‘Dutch national greatness’: toleration, democracy, work ethic, and the like – a Golden Century with a long after-story into the present. But by now the other side of the coin is also accepted – not as much in contemporary nation-branding, but certainly among historians. Thus the Golden Century also as an era of elite politics, pseudo-monarchy, imperfect religious toleration, and the beginnings of colonialism. Was there ever an age of innocence? Useful to first go another 150 years back in time, hence 1563, time of the beginnings of the fight against Spain, origins of the Dutch nation. Fragile narratives of national unity include clear allusions to colonialism, invariably critical – because the Spanish are colonial, and hence their victims, the Indians of the Americas, suffer the same fate as the ‘Dutch’. Hence narratives of solidarity. By 1713, all of that is lost. Heavy Dutch engagement in colonialism, in all continents, without even a need felt for justification. Slavery and the Atlantic slave trade have become widely accepted within a few decades. This is European world politics, and the Dutch Republic has no intention to lose opportunities. Whatever its real significance for the average Dutch person, liberty and civil rights certainly have become matters for the metropolis and the colonial elites only. It’s all about geopolitics and economics, just as it is for the other European powers. Dutch colonialism stands out for one feature: extreme lack of interest in cultural imperialism.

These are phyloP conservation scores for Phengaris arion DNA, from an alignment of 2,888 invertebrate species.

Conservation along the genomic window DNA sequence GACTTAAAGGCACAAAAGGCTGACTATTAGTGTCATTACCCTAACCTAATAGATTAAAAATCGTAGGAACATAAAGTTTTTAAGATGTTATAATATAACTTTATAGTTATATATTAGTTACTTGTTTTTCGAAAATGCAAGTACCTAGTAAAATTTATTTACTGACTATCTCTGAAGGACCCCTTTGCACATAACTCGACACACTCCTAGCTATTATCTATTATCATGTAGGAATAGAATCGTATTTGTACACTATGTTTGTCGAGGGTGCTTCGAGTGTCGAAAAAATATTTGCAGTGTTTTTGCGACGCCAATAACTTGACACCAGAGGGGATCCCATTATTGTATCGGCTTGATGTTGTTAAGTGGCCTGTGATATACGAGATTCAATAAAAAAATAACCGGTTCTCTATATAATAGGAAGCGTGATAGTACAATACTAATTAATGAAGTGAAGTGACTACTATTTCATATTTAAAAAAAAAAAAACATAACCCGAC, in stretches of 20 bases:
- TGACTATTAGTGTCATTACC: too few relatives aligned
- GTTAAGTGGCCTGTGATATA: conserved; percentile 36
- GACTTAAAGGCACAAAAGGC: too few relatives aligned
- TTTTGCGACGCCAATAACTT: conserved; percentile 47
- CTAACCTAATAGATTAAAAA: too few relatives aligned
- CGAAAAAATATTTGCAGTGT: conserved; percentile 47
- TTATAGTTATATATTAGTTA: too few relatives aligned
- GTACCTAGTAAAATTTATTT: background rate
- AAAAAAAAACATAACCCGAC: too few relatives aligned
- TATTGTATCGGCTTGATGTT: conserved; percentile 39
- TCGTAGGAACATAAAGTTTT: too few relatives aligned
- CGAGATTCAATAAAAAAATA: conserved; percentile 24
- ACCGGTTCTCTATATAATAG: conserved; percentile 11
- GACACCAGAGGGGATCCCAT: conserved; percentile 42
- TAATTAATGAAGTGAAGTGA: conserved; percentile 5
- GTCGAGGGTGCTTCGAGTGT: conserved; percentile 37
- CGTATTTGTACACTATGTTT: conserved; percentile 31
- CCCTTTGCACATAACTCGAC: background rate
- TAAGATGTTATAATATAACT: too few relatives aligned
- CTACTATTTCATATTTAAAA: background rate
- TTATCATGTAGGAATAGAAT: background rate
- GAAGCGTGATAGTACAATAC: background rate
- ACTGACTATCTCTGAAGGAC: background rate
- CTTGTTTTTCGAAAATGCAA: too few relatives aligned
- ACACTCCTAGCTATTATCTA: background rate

What does the colonial world look like in 1713, and where will it stand in 1863? What meaning did the Peace of Utrecht (1713) have in this long-term development? And how should we define the 1863 Netherlands and its relation to the colonies? And how did the Dutch nation relate to the colonial history and slavery since 1863? So how is the legacy of slavery remembered, in 2013?
The Colonial Legacy Conference examined the colonial and post-colonial heritage of the Treaty of Utrecht and assessed its legacy in contemporary scholarship on human trafficking, in the study of cultural memories of historical traumas, in practices of reconciliation and in popular culture.